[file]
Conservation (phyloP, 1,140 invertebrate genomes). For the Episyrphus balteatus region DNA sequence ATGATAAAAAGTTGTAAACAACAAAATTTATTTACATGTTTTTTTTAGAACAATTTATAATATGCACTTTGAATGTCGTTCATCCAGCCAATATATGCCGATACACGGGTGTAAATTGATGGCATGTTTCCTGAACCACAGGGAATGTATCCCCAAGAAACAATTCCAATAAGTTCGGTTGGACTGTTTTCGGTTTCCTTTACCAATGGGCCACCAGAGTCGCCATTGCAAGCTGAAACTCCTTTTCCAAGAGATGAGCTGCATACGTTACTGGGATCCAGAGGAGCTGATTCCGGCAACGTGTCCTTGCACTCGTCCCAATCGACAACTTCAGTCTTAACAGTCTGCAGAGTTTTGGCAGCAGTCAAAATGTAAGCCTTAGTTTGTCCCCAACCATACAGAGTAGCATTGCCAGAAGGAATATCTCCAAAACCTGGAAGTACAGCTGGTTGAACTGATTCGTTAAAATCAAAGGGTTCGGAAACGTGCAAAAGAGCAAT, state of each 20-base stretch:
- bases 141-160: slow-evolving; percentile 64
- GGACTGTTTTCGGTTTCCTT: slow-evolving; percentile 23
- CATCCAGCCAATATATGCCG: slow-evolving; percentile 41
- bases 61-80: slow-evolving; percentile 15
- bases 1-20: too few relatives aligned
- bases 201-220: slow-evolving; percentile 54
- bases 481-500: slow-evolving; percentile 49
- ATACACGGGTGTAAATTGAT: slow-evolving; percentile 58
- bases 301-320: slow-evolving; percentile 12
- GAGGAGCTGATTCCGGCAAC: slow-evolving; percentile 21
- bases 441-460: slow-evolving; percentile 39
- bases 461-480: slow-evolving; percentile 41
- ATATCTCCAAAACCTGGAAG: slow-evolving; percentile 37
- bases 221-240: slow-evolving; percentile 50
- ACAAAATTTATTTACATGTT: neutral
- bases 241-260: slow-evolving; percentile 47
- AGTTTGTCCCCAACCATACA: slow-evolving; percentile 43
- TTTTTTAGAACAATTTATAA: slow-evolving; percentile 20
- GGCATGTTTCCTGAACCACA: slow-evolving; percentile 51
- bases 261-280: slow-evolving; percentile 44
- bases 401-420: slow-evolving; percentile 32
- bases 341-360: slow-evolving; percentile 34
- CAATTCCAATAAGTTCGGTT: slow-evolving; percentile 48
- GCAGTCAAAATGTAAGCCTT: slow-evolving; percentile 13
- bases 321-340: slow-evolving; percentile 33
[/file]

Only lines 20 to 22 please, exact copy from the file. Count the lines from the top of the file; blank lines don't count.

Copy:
- GGCATGTTTCCTGAACCACA: slow-evolving; percentile 51
- bases 261-280: slow-evolving; percentile 44
- bases 401-420: slow-evolving; percentile 32